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Tracking the rise of advanced statistics in sports

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Photo illustration by Samantha Hollingshead / Photo Editor

Photo illustration by Samantha Hollingshead / Photo Editor

This is part one of a three-part series examining the rise and impact of advanced statistics on sports nationally and at Ohio State.

Sports are similar to the separation of the right and left sides of the human brain. The right side of the brain specializes in a human’s ability to be creative and show feelings and emotions. This is shown in sports as devotion to a particular team and even a crazy fan experience at a sporting event. The left side of the brain, however, specializes in mathematics and analysis. For the past decade, these left-brained people have turned the sports world into a statistics-based, logical source of entertainment.

The science of statistics is used in any sort of profession.

“I would argue that statistics is really the science of how you collect, analyze and think about data,” said William Notz, vice chair for administration and undergraduate studies in the Ohio State Department of Statistics. “The differences typically occur in terms of the nature of the data, the nature of how you collect the data and maybe specific techniques you can use.”

This statistics revolution reached the sports world in many different ways, including in large part the explosion of fantasy sports. It started in 1961, when the company Strat-O-Matic came out with statistic-based board games for baseball and eventually for football in 1968.

“What they did was that they used data, for example with baseball, season data to create ‘players,’” Notz said. “What you do is that you would roll numerous dice, and based on the rules of the dice, that would tell you the performance of the player.”

This idea expanded on to the Internet and exploded into different sports, the most popular being football, baseball and basketball. This growing phenomenon made fans more aware of what was actually happening on the field.

“We are more aware of relative performance and some of the trends,” said Todd Nesbit, senior lecturer in the Department of Economics. “There are certain matchups such as a certain hitter against a certain pitcher that for whatever reason favors the particular hitter or pitcher that would be abnormal in relation to the rest of the stats.”

As the statistics world has grown, several intellectuals have brought it upon themselves to make games, such as baseball, even more sophisticated to get a better grasp on what a particular player’s value is. This trend has been growing into front offices across the sports world.

“(Front offices) bring these analytical minds into their organization because they feel it will bring value to their team,” said Ryan Dunsmore, editor for SB Nation’s Houston Astros website, Crawfish Boxes. “It started with baseball because of the whole revolution of Bill James and how he wanted to find a bigger and better picture of what was happening on the field.”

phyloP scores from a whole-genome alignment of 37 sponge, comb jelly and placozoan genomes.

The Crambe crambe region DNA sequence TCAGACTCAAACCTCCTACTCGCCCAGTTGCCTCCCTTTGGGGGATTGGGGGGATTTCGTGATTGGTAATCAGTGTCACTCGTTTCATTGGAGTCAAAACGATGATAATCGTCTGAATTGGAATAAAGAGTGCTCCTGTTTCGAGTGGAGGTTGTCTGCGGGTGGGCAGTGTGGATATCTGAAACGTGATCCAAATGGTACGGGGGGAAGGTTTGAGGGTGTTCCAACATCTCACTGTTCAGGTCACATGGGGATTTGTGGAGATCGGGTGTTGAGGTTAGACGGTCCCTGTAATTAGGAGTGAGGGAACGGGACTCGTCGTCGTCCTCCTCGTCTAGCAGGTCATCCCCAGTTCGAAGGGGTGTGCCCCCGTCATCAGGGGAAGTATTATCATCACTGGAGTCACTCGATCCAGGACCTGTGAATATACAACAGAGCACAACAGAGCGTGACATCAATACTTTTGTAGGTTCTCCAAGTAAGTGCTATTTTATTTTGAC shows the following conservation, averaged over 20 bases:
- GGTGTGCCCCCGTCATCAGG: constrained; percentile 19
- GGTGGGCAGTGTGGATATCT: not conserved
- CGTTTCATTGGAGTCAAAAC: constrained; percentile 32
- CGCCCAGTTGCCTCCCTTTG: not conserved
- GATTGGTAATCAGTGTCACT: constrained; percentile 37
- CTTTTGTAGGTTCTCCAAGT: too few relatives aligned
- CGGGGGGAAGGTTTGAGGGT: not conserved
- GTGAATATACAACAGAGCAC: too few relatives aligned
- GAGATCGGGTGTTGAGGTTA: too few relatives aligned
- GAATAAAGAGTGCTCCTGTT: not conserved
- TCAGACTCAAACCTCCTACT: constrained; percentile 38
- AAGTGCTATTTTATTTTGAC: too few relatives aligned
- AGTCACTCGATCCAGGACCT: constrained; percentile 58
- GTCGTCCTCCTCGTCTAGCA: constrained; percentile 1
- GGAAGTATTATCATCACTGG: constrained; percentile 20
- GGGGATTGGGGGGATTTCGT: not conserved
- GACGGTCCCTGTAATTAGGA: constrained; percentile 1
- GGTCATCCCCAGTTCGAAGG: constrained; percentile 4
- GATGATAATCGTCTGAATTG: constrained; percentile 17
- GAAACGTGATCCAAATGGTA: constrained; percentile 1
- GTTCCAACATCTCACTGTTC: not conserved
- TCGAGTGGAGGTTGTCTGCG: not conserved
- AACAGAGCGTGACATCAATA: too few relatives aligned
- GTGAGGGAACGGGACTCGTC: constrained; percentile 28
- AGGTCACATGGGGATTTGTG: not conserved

This trend is relatively new to the sports world, and teams are still trying to find ways to balance the new wave approach for scouting players, the statistical and analytical mindset and the old-school approach for scouts around the game. However, the teams that grasp this balance have shown signs of being more successful.

“In baseball, say you have a scout that says you should look at this guy and gives that information to the front office to see whether his numbers match up,” Dunsmore said. “This is where analytics has come in and said we need to see a picture that said this guy can hit and can make a difference for our team instead of just going off of the eyeball test. Those opinions still make it into the decision-making process, but you still need the numbers to be able to back it up.”

One advanced statistic used in the baseball world is wins above replacement, which calculates, based on a particular player’s ability and statistics, how many wins the player generates or loses for the club.

“Every play in baseball either contributes to runs scored or takes away from runs scored,” said Jim Albert, a professor of statistics in the Department of Mathematics at Bowling Green State University. “Runs can be translated or interpreted in terms of wins with roughly 10 additional runs corresponding to one win. Obviously you want to score runs, but the objective essentially is to win the game, so every play has some impact on the probability of winning.”

This rise of statistics has changed the way teams, fans and even the media look at sports, but it has not changed the way fans and observers think about sports.

“I think that has not changed the mindset of anyone,” Dunsmore said. “We all know what a good player looks like. It may help people appreciate some other players too.”

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